Portrait of a lady, traditionally identified as Elizabeth Throckmorton

Oil on panel, trimmed

108.7 x 78.4cm (42 13/16 x 30 7/8in)

Private collection

Elizabeth “Bess” Raleigh, (16 April 1565 – circa 1647), née Throckmorton, was Sir Walter Raleigh’s wife and a Gentlewoman of the Privy Chamber to Queen Elizabeth I of England. Their secret marriage precipitated a long period of royal disfavour for both her and her husband.

Queen Elizabeth first became aware in May 1592 of the secret marriage. She first placed Bess and Raleigh under house arrest, then sent them to the Tower of London, in June 1592. Raleigh was released from the Tower in August 1592 and Bess in December 1592. Elizabeth expected the couple to sue for pardon, but they refused to, and Raleigh remained out of favour for five years.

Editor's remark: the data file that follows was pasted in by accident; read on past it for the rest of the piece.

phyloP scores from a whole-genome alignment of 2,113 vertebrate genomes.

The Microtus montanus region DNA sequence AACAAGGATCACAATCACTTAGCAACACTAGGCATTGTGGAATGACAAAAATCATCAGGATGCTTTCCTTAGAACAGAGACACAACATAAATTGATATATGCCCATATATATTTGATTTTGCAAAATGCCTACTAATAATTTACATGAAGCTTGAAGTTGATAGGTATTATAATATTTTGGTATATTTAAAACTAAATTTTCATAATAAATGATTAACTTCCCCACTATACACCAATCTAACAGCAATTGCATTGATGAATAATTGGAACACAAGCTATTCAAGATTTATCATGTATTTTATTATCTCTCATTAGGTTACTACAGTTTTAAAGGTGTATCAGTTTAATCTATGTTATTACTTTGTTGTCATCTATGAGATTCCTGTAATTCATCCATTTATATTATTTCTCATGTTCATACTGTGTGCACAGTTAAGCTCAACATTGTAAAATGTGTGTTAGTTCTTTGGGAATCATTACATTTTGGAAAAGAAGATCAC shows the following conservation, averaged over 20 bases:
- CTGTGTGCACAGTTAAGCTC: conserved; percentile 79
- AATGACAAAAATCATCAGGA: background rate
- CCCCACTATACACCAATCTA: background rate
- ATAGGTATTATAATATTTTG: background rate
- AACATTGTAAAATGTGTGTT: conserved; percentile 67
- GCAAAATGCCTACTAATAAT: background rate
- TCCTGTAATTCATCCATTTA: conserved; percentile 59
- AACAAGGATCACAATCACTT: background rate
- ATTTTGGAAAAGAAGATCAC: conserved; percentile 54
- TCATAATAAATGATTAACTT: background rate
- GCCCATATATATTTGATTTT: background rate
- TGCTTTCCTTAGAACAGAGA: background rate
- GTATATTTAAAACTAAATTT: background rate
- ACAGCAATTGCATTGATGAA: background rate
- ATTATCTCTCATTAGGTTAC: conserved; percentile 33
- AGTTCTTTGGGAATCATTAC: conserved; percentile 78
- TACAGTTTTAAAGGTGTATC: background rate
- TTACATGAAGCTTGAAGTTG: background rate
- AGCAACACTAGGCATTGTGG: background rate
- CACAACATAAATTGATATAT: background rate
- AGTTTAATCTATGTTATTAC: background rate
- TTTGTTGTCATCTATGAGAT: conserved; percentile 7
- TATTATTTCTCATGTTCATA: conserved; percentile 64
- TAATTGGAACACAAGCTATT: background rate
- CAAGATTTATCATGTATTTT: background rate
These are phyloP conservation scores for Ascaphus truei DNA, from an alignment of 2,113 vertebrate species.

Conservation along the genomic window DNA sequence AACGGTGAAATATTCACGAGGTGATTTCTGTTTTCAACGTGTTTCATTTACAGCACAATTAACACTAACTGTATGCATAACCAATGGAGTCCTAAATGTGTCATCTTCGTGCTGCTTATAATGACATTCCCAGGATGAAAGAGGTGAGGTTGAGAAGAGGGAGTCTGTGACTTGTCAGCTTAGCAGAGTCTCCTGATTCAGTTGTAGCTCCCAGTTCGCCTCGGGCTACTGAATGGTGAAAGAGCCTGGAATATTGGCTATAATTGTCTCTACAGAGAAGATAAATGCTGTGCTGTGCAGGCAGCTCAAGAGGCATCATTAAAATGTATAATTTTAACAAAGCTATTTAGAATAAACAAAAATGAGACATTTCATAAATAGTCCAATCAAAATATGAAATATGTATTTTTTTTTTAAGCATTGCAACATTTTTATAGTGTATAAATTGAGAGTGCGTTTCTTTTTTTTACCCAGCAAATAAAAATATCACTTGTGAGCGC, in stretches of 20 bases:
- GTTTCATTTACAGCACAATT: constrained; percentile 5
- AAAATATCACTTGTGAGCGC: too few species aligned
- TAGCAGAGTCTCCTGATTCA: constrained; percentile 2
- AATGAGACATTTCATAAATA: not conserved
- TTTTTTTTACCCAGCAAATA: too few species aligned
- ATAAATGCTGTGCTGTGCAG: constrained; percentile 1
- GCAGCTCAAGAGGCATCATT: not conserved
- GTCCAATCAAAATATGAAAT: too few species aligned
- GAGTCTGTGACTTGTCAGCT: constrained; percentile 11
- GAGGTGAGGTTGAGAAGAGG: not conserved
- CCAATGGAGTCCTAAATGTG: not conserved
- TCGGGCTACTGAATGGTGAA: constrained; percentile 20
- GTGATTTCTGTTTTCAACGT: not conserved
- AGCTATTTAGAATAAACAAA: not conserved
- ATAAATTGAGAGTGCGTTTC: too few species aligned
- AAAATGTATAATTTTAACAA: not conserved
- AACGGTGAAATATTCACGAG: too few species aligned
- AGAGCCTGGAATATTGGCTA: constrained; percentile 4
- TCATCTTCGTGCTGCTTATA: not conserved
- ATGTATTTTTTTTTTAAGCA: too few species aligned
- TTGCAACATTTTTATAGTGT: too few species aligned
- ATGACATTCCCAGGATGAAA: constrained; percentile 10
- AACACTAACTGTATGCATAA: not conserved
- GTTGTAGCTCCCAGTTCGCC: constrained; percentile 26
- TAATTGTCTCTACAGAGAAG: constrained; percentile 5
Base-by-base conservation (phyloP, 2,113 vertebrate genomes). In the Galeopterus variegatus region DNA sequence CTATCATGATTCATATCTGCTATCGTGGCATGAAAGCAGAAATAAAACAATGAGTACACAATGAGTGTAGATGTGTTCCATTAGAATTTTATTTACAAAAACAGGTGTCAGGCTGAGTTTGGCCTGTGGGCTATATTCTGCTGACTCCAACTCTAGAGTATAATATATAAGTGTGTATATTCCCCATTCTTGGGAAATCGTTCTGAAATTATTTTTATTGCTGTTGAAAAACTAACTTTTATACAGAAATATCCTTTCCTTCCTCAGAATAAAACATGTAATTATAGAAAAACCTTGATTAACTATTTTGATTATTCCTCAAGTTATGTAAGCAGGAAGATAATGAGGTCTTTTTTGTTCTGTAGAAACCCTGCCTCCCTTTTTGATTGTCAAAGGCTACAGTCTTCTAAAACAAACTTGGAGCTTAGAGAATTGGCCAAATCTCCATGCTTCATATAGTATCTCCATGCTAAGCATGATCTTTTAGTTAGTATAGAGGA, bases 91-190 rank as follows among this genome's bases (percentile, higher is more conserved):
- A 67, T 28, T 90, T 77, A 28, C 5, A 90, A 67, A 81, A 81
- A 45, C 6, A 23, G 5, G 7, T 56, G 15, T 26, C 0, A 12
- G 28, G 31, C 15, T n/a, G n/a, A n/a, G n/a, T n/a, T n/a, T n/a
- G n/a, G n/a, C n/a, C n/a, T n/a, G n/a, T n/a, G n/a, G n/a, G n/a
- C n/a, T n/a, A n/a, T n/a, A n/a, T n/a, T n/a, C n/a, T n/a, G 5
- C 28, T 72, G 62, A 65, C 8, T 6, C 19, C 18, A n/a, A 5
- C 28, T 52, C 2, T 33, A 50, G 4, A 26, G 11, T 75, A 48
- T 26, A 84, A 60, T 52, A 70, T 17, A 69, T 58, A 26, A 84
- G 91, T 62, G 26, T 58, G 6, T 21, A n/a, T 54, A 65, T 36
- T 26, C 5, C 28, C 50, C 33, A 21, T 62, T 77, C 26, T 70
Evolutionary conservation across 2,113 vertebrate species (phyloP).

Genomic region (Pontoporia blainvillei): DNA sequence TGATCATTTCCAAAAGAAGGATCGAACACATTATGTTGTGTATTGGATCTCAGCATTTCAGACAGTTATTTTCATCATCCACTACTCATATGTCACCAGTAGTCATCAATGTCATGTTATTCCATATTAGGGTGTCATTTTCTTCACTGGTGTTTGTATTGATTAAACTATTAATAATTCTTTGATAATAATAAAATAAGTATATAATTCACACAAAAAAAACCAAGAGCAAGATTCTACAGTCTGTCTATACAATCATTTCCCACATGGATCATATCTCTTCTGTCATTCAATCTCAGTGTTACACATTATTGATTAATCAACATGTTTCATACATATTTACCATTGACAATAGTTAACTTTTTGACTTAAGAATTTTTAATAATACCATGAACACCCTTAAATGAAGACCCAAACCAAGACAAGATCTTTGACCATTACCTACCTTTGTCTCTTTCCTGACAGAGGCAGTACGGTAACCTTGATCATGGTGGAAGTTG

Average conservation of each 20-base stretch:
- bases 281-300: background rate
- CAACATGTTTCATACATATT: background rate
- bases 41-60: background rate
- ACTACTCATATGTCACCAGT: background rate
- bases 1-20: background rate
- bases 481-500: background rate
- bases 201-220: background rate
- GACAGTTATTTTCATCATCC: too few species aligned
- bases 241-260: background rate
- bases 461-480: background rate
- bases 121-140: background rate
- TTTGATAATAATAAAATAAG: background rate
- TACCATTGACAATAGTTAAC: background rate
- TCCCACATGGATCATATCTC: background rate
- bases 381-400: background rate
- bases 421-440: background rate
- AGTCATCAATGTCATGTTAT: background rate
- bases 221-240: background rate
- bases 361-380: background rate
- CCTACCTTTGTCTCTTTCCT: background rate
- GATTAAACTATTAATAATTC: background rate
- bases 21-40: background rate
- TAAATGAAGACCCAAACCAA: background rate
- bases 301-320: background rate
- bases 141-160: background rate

The couple remained devoted to each other. Due to Raleigh’s frequent absences, whether on expeditions, diplomatic duties, or in prison, Bess had to shoulder an unusual level of responsibility for a woman of her time.

The couple’s third son was born in January 1605, by which time Raleigh was a prisoner in the Tower of London. He was christened within the walls of the Tower in the church of St Peter ad Vincula. After Raleigh’s execution in 1618, Bess worked tirelessly to re-establish her late husband’s reputation and, in 1628, saw a Bill of Restitution restore the Raleigh name ‘in blood’, which allowed her one surviving son to inherit.

Bess is said to have had her husband’s head embalmed and to have carried it around with her for the rest of her life. An account from 1740 claims that, after Bess’ death, Raleigh’s head was returned to his tomb in St Margaret’s, Westminster. More on Elizabeth “Bess” Raleigh

Jeanne Fourquet Jeanne Laisné Jeanne Hachette Résistance Beauvais

Watercolor engraving engraved in 1841

26 x 17 cm

Original document of the XIXth century